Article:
• Type K – Type K mortar has the weakest compressive strength, at 75 psi. It contains 1 part Portland cement, 3 parts lime, and 12 parts sand. This type of mortar is not useful in modern construction projects, but it is ideal for historic restoration work because it has a strength level comparable to the historical masonry units.

Thin-Set Mortar

Thin-set mortar is a specifically formulated mortar for tile installations. The term β€œthin-set” refers to the thin layer of mortar that builders apply to the tiles to adhere them to the subfloor surface. This mortar binds the tile securely, but it also helps to level out the subfloor to ensure an even surface.

Builders use thin-set mortar for ceramic, porcelain, stone, and glass tiles onto various substrates. You can find thin-set mortar in both modified and unmodified forms. Unmodified thin-set mortar is a basic mixture of cement and sand. This requires the addition of water. Modified thin-set has additional additives which give it properties of better adhesion, water resistance, and flexibility.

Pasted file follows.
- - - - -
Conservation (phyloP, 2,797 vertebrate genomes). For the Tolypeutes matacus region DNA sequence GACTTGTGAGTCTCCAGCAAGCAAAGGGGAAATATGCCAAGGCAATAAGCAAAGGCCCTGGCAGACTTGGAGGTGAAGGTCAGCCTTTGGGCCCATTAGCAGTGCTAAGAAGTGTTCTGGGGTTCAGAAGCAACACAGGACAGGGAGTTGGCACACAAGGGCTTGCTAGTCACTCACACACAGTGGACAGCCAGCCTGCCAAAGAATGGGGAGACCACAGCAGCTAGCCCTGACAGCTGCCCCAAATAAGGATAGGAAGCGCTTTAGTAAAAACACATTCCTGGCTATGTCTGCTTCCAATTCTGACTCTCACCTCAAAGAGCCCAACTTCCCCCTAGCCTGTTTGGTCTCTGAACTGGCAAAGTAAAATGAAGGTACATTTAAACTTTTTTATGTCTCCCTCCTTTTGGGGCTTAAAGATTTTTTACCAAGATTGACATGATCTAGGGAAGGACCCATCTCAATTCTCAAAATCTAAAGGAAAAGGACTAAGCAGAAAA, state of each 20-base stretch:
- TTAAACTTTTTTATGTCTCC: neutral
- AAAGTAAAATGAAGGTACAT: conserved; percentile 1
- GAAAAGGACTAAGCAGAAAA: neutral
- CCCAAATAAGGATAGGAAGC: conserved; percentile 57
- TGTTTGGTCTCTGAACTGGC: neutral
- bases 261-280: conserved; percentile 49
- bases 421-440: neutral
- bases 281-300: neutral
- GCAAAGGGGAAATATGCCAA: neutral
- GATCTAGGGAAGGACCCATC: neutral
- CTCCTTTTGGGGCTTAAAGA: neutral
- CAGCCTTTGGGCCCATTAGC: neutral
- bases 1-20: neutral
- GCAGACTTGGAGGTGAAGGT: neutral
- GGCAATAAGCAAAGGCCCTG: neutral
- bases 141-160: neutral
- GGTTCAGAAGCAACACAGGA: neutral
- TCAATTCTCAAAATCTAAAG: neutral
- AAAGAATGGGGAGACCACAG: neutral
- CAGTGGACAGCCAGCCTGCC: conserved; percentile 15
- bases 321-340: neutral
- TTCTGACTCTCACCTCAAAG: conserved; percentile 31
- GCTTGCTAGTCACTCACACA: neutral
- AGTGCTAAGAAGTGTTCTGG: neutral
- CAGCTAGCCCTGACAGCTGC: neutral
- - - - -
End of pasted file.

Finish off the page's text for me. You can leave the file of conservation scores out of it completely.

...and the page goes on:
Epoxy Mortar

Epoxy mortar is a specialized type of mortar that contains epoxy resins, hardeners, aggregates, and fillers. Traditional mortar hardens when water and cement connect and begin the hydration process. Epoxy mortar relies on the chemical reaction between the resin and the hardener to form a strong bond. This results in a stronger mortar than other types.